Copyright Cameron Neylon 2020-2021. This slide deck is licensed under a Creative Commons Attribution 4.0 International License. Code is available under an Apache v2.0 license at Github.
"Our goal is to change the stories that universities tell about themselves, placing open knowledge at the heart of that narrative"
Data is derived from the following sources
Data is integrated and processed via Observatory Platform, an open source workflow system developed within COKI to integrate data related to scholarly communications. The code is available on Github including the template for SQL queries which generates the OA status we use from the Unpaywall data. More detail on the OA categories is also provided on the slide below.
For this analysis, publisher is defined by the text string in the Crossref metadata, affiliation is derived from the assignment by Microsoft Academic and field is the Level Zero field "Chemistry" from Microsoft Academic as provided in the data dump used. Some comparative data for "Materials Science" and "Biology" is presented in additional slides.
The following is derived from the template SQL query used to define the OA categories in Observatory Platform. For the most up to date information view the file on Github.
This template query contains the SQL that directly interprets Unpaywall data to determine OA categories at the output level. This is therefore the canonical location for the precise definitions used for OA categories. Ideally this file should contain both the queries themselves and a description clear enough for a non-expert in SQL to understand how each category is defined.
The current categories of Open Access described in this file are:
Levels of open access publishing are as provided by Unpaywall for all outputs with RSC and ACS as publisher in Crossref metadata. In the Observatory Platform terminology this is "gold" open access and includes all articles published in either fully open access (as defined by indexing in DOAJ) and in mixed journals (i.e. "hybrid")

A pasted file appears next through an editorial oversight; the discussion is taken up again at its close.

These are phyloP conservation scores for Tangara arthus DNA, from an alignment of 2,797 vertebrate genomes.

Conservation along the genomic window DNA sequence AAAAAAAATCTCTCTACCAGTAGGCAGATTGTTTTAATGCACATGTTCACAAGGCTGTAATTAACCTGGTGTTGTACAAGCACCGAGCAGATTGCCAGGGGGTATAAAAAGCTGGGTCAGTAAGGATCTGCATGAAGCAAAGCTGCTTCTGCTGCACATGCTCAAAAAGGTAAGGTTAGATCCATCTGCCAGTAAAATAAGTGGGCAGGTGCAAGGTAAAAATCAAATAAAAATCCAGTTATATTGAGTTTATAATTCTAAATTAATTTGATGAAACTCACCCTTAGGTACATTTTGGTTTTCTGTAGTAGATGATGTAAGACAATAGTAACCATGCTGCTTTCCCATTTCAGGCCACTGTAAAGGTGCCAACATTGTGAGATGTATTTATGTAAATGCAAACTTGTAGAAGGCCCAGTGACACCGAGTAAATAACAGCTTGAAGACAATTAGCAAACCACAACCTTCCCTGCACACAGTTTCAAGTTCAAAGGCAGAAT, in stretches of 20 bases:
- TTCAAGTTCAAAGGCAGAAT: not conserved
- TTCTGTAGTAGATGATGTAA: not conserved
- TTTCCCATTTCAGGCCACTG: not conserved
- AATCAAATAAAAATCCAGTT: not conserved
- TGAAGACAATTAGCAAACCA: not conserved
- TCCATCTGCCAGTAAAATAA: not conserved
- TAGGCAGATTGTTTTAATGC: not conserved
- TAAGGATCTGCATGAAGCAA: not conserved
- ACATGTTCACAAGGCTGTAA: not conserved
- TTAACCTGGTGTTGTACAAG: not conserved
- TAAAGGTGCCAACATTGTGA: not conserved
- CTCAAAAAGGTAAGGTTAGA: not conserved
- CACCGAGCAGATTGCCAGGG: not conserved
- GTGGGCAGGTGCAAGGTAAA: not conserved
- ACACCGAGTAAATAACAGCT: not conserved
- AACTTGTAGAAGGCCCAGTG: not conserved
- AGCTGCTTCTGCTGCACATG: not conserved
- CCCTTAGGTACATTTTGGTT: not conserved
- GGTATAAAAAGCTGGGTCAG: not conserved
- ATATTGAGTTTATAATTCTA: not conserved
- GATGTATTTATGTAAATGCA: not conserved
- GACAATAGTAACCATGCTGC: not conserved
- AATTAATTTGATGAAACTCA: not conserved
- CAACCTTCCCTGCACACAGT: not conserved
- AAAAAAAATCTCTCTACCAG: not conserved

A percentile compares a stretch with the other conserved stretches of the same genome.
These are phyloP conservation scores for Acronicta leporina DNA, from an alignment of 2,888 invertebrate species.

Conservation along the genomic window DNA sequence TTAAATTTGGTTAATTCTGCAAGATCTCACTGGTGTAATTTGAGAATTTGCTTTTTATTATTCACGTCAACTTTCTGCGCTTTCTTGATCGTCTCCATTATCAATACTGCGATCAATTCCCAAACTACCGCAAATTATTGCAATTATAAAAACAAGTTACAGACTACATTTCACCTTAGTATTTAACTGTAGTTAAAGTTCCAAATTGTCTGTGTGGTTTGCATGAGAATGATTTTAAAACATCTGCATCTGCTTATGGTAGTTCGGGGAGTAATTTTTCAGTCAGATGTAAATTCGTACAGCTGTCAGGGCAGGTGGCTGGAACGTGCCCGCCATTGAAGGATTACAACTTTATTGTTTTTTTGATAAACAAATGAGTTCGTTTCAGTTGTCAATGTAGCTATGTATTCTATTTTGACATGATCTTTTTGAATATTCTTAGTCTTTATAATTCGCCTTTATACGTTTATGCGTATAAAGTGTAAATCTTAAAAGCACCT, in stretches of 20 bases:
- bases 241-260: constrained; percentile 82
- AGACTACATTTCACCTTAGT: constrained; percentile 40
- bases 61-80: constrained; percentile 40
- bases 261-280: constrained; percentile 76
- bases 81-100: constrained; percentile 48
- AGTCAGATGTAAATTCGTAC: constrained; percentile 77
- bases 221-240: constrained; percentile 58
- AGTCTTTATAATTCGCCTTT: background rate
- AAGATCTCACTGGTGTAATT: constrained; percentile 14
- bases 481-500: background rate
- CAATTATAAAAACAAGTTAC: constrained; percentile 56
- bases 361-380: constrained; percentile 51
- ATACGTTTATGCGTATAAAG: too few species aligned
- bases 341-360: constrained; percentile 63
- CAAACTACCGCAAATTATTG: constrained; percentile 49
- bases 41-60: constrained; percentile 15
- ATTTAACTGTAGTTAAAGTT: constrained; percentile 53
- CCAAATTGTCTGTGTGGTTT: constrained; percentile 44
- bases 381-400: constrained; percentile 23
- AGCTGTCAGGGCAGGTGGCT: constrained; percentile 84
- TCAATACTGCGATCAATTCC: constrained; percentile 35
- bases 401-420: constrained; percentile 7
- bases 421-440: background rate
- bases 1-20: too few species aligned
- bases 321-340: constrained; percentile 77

As defined in the SQL used to generate these categories.
Gold Open Access:
gold OA is defined as either the journal being in DOAJ or the best_oa_location being a publisher and a license being detected. This works because Unpaywall will set the publisher as the best oa location if it identifies an accessible publisher copy.
CASE WHEN journal_is_in_doaj OR (best_oa_location.host_type = "publisher" AND best_oa_location.license is not null AND not journal_is_in_doaj) THEN TRUE ELSE FALSE END as gold,
There are significant shifts in national patterns that can be associated with changes in funder policy and with the offerings of RSC and ACS
RSC took a significant lead in early open access provision for chemistry, particularly in the UK but has fallen back
National averages don’t tell the full picture. Specific institutions show very different and quite specific patterns. There are differential policy effects
Recent changes are strongly driven by read and publish agreements with substantial shifts in publisher choice corresponding to introduction of deals.
There is evidence of concentration of publishing in chemistry with two large publishers taking up an increasing percentage. Should we be concerned about diversity?
Centre for Culture and Technology
Curtin Institute for Computation
Publisher percentage of chemistry is calculated based on the total count of publications assigned in Microsoft Academic to the Level 0 field of "chemistry" as the denominator with the total count of publications in Crossref where the publisher name field corresponds to the most common variant of the publisher name (Royal Society of Chemistry (RSC) and American Chemical Society (ACS) respectively).
Strictly these are not percentages and could in theory go to greater than 100%. They are also sensitive in magnitude to changes in the Microsoft field assignment. However it is a like for like comparison across the two publishers.
An analysis by journal would also be interesting but currently the metadata for journal identification is less reliable with journal names and choice of ISSN provided in Crossref metadata changing from year to year for both publishers. Future analysis deploying ISSN-L could address this.